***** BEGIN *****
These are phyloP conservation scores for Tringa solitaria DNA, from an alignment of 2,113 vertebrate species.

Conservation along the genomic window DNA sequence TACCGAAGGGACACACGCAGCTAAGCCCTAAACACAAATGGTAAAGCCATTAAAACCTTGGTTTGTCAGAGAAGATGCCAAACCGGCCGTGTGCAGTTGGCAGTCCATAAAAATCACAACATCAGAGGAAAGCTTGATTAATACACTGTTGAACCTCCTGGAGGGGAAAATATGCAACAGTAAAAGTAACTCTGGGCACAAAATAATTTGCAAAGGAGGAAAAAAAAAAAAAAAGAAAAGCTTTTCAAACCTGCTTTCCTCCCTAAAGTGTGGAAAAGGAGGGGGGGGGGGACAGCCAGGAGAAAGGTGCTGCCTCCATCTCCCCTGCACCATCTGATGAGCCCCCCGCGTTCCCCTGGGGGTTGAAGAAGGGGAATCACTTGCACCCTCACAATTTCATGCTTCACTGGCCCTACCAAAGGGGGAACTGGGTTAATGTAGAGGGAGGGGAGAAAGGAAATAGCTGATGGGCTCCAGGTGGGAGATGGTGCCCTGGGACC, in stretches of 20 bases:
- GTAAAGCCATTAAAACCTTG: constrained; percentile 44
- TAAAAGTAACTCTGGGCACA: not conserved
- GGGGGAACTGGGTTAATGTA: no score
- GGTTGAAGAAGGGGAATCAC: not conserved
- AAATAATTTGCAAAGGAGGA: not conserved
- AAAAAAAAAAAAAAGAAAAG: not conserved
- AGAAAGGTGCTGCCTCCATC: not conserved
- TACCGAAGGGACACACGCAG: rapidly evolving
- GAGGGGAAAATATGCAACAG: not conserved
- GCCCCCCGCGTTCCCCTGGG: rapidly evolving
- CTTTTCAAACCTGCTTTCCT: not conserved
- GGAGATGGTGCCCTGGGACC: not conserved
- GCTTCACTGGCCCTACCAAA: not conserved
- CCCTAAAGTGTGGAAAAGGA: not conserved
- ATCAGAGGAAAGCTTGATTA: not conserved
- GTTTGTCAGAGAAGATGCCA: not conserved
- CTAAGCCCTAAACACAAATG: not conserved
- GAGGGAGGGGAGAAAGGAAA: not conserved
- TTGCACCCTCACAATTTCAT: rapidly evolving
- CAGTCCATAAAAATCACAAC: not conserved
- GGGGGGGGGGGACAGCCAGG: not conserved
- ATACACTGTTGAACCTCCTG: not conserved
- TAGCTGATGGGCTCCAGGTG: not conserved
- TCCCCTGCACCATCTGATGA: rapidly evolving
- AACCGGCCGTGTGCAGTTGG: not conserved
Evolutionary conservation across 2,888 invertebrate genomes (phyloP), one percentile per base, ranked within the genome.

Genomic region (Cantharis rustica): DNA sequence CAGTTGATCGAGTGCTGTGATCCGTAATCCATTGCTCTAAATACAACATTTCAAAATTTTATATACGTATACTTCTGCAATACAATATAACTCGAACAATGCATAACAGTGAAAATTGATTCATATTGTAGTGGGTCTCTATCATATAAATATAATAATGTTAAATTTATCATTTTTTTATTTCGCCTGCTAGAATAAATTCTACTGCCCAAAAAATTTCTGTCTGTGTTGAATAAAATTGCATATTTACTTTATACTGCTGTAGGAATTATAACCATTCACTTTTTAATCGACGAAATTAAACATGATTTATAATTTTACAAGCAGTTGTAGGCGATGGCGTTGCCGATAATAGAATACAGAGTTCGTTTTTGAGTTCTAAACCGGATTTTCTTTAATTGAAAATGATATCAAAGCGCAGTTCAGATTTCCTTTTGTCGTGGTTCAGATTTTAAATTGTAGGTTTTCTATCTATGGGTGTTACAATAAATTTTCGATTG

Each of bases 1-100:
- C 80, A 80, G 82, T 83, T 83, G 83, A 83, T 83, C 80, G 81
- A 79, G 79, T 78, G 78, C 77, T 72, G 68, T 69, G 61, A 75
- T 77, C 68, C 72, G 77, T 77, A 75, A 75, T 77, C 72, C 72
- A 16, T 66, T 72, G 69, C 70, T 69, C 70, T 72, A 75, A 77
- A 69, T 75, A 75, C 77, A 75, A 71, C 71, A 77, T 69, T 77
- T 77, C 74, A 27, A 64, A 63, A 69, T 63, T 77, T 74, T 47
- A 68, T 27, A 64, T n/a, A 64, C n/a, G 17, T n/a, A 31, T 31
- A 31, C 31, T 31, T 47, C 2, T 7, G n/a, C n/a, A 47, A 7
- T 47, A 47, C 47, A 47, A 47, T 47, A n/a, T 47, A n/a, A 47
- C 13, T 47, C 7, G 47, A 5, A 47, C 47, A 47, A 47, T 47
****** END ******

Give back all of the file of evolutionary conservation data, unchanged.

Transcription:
These are phyloP conservation scores for Tringa solitaria DNA, from an alignment of 2,113 vertebrate species.

Conservation along the genomic window DNA sequence TACCGAAGGGACACACGCAGCTAAGCCCTAAACACAAATGGTAAAGCCATTAAAACCTTGGTTTGTCAGAGAAGATGCCAAACCGGCCGTGTGCAGTTGGCAGTCCATAAAAATCACAACATCAGAGGAAAGCTTGATTAATACACTGTTGAACCTCCTGGAGGGGAAAATATGCAACAGTAAAAGTAACTCTGGGCACAAAATAATTTGCAAAGGAGGAAAAAAAAAAAAAAAGAAAAGCTTTTCAAACCTGCTTTCCTCCCTAAAGTGTGGAAAAGGAGGGGGGGGGGGACAGCCAGGAGAAAGGTGCTGCCTCCATCTCCCCTGCACCATCTGATGAGCCCCCCGCGTTCCCCTGGGGGTTGAAGAAGGGGAATCACTTGCACCCTCACAATTTCATGCTTCACTGGCCCTACCAAAGGGGGAACTGGGTTAATGTAGAGGGAGGGGAGAAAGGAAATAGCTGATGGGCTCCAGGTGGGAGATGGTGCCCTGGGACC, in stretches of 20 bases:
- GTAAAGCCATTAAAACCTTG: constrained; percentile 44
- TAAAAGTAACTCTGGGCACA: not conserved
- GGGGGAACTGGGTTAATGTA: no score
- GGTTGAAGAAGGGGAATCAC: not conserved
- AAATAATTTGCAAAGGAGGA: not conserved
- AAAAAAAAAAAAAAGAAAAG: not conserved
- AGAAAGGTGCTGCCTCCATC: not conserved
- TACCGAAGGGACACACGCAG: rapidly evolving
- GAGGGGAAAATATGCAACAG: not conserved
- GCCCCCCGCGTTCCCCTGGG: rapidly evolving
- CTTTTCAAACCTGCTTTCCT: not conserved
- GGAGATGGTGCCCTGGGACC: not conserved
- GCTTCACTGGCCCTACCAAA: not conserved
- CCCTAAAGTGTGGAAAAGGA: not conserved
- ATCAGAGGAAAGCTTGATTA: not conserved
- GTTTGTCAGAGAAGATGCCA: not conserved
- CTAAGCCCTAAACACAAATG: not conserved
- GAGGGAGGGGAGAAAGGAAA: not conserved
- TTGCACCCTCACAATTTCAT: rapidly evolving
- CAGTCCATAAAAATCACAAC: not conserved
- GGGGGGGGGGGACAGCCAGG: not conserved
- ATACACTGTTGAACCTCCTG: not conserved
- TAGCTGATGGGCTCCAGGTG: not conserved
- TCCCCTGCACCATCTGATGA: rapidly evolving
- AACCGGCCGTGTGCAGTTGG: not conserved
Evolutionary conservation across 2,888 invertebrate genomes (phyloP), one percentile per base, ranked within the genome.

Genomic region (Cantharis rustica): DNA sequence CAGTTGATCGAGTGCTGTGATCCGTAATCCATTGCTCTAAATACAACATTTCAAAATTTTATATACGTATACTTCTGCAATACAATATAACTCGAACAATGCATAACAGTGAAAATTGATTCATATTGTAGTGGGTCTCTATCATATAAATATAATAATGTTAAATTTATCATTTTTTTATTTCGCCTGCTAGAATAAATTCTACTGCCCAAAAAATTTCTGTCTGTGTTGAATAAAATTGCATATTTACTTTATACTGCTGTAGGAATTATAACCATTCACTTTTTAATCGACGAAATTAAACATGATTTATAATTTTACAAGCAGTTGTAGGCGATGGCGTTGCCGATAATAGAATACAGAGTTCGTTTTTGAGTTCTAAACCGGATTTTCTTTAATTGAAAATGATATCAAAGCGCAGTTCAGATTTCCTTTTGTCGTGGTTCAGATTTTAAATTGTAGGTTTTCTATCTATGGGTGTTACAATAAATTTTCGATTG

Each of bases 1-100:
- C 80, A 80, G 82, T 83, T 83, G 83, A 83, T 83, C 80, G 81
- A 79, G 79, T 78, G 78, C 77, T 72, G 68, T 69, G 61, A 75
- T 77, C 68, C 72, G 77, T 77, A 75, A 75, T 77, C 72, C 72
- A 16, T 66, T 72, G 69, C 70, T 69, C 70, T 72, A 75, A 77
- A 69, T 75, A 75, C 77, A 75, A 71, C 71, A 77, T 69, T 77
- T 77, C 74, A 27, A 64, A 63, A 69, T 63, T 77, T 74, T 47
- A 68, T 27, A 64, T n/a, A 64, C n/a, G 17, T n/a, A 31, T 31
- A 31, C 31, T 31, T 47, C 2, T 7, G n/a, C n/a, A 47, A 7
- T 47, A 47, C 47, A 47, A 47, T 47, A n/a, T 47, A n/a, A 47
- C 13, T 47, C 7, G 47, A 5, A 47, C 47, A 47, A 47, T 47